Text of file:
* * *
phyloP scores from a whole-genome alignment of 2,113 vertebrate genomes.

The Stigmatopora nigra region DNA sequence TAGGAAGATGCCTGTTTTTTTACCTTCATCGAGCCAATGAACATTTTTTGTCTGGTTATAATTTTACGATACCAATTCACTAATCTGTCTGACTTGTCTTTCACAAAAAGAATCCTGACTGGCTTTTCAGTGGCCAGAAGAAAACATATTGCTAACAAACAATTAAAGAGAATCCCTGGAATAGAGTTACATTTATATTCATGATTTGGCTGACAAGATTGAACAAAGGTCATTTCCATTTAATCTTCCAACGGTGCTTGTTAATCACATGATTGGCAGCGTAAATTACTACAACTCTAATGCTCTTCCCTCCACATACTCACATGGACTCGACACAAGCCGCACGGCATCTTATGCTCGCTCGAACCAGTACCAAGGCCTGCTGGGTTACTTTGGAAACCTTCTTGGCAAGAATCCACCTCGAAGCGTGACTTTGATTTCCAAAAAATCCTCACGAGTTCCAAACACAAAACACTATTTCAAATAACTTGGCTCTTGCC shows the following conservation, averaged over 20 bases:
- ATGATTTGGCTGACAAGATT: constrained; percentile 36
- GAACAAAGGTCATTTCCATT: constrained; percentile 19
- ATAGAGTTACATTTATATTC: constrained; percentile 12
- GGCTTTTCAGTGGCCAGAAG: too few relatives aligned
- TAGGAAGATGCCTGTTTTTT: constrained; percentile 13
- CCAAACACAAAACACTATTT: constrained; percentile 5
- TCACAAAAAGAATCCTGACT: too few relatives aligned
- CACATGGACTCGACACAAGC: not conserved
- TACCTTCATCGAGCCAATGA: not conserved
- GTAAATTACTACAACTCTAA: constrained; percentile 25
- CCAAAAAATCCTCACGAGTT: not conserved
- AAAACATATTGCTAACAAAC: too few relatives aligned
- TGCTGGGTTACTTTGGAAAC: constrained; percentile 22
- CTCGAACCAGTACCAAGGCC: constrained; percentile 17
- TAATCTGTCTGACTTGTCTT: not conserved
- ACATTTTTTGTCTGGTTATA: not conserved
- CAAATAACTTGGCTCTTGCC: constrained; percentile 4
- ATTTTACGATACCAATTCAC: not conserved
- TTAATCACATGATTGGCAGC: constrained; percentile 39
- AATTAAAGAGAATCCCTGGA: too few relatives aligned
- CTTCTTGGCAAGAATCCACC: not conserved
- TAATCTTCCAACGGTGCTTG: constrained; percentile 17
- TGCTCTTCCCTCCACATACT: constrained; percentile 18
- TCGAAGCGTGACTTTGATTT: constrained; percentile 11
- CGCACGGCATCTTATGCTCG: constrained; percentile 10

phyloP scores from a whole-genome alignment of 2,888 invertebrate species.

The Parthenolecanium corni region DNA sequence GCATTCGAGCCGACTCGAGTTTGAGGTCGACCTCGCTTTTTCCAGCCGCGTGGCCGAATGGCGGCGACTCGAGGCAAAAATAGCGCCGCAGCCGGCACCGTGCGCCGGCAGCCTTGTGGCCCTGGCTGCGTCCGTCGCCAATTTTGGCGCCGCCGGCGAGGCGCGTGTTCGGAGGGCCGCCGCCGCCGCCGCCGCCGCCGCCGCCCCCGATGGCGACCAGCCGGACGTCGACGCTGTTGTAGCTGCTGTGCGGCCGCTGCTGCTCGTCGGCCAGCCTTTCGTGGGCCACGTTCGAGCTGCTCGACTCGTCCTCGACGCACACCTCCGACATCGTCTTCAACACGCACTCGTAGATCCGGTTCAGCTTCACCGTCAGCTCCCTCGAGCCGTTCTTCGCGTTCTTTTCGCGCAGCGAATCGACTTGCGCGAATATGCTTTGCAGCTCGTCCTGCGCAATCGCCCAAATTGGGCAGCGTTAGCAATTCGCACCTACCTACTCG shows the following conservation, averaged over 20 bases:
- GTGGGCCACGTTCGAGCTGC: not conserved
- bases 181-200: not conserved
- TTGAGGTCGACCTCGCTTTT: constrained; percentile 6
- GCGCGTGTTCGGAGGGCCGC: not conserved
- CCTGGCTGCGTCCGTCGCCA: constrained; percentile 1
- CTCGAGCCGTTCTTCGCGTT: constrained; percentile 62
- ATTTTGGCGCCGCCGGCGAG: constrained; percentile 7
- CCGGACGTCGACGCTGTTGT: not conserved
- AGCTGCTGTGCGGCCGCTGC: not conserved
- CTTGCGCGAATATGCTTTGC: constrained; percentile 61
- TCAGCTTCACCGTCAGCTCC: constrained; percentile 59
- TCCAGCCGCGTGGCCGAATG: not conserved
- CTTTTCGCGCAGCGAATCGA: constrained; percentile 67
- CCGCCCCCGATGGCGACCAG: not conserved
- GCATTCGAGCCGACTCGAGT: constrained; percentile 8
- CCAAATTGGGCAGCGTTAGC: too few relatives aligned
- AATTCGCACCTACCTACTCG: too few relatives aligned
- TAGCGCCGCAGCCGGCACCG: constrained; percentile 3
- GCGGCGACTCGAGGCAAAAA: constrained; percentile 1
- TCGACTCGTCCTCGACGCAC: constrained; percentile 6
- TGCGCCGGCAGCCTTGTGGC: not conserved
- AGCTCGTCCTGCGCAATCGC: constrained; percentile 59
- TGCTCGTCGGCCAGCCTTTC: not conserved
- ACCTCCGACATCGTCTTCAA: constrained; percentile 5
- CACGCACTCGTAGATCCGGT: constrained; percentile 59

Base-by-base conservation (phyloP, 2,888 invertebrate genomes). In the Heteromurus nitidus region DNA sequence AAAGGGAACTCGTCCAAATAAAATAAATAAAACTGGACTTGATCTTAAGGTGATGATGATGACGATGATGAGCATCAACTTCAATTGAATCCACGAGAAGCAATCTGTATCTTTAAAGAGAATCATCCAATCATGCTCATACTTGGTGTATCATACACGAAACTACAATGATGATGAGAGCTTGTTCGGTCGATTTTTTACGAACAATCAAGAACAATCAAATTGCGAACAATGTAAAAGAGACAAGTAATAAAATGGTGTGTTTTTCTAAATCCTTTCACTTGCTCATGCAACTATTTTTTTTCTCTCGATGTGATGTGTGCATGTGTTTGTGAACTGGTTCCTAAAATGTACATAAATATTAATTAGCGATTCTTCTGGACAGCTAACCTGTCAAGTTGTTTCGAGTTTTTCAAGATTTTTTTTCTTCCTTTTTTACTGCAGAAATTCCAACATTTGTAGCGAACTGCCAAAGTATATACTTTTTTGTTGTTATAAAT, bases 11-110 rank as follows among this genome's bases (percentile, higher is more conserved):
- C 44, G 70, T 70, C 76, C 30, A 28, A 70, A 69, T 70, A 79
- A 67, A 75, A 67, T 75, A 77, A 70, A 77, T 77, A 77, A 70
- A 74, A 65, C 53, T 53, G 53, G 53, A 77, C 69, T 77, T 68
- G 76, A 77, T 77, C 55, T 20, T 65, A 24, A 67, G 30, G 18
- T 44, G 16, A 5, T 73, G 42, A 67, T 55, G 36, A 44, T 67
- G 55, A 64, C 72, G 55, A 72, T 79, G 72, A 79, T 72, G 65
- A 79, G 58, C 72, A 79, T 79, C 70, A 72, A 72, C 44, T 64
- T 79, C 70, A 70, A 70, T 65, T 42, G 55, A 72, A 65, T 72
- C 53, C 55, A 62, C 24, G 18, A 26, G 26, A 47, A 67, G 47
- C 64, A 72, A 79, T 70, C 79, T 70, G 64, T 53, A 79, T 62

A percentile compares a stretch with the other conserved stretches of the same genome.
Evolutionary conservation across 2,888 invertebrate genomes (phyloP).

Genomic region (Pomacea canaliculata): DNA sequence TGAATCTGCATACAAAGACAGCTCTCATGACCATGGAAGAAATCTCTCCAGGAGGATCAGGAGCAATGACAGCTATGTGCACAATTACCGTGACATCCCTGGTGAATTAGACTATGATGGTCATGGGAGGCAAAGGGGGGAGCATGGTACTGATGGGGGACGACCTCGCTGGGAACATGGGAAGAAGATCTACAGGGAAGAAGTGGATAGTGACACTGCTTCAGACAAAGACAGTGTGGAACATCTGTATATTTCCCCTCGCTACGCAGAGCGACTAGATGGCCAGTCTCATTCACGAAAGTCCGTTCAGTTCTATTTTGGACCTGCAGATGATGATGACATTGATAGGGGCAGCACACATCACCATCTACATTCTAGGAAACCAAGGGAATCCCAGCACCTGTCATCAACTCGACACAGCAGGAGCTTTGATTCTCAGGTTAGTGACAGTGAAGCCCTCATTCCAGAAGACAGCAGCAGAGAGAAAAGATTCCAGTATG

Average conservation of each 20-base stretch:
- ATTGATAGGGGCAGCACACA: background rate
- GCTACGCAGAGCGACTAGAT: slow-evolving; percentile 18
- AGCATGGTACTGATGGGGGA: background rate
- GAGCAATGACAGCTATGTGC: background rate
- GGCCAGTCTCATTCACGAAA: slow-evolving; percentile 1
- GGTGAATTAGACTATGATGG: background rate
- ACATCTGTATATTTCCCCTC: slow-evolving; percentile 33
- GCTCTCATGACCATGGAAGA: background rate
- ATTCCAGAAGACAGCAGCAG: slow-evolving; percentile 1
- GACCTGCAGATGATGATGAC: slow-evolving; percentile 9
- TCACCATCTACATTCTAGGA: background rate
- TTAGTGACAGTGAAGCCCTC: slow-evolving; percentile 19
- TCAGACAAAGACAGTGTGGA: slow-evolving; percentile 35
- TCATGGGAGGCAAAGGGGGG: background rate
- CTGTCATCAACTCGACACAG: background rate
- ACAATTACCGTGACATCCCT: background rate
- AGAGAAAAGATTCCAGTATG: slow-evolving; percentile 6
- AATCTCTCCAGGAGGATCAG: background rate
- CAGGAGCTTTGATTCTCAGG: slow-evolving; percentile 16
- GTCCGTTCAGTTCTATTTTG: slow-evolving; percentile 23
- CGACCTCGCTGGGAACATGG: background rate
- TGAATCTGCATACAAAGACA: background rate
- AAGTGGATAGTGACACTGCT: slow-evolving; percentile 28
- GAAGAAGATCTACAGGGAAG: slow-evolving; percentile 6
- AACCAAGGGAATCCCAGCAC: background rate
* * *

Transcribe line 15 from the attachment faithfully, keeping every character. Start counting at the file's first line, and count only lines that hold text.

- TGCTGGGTTACTTTGGAAAC: constrained; percentile 22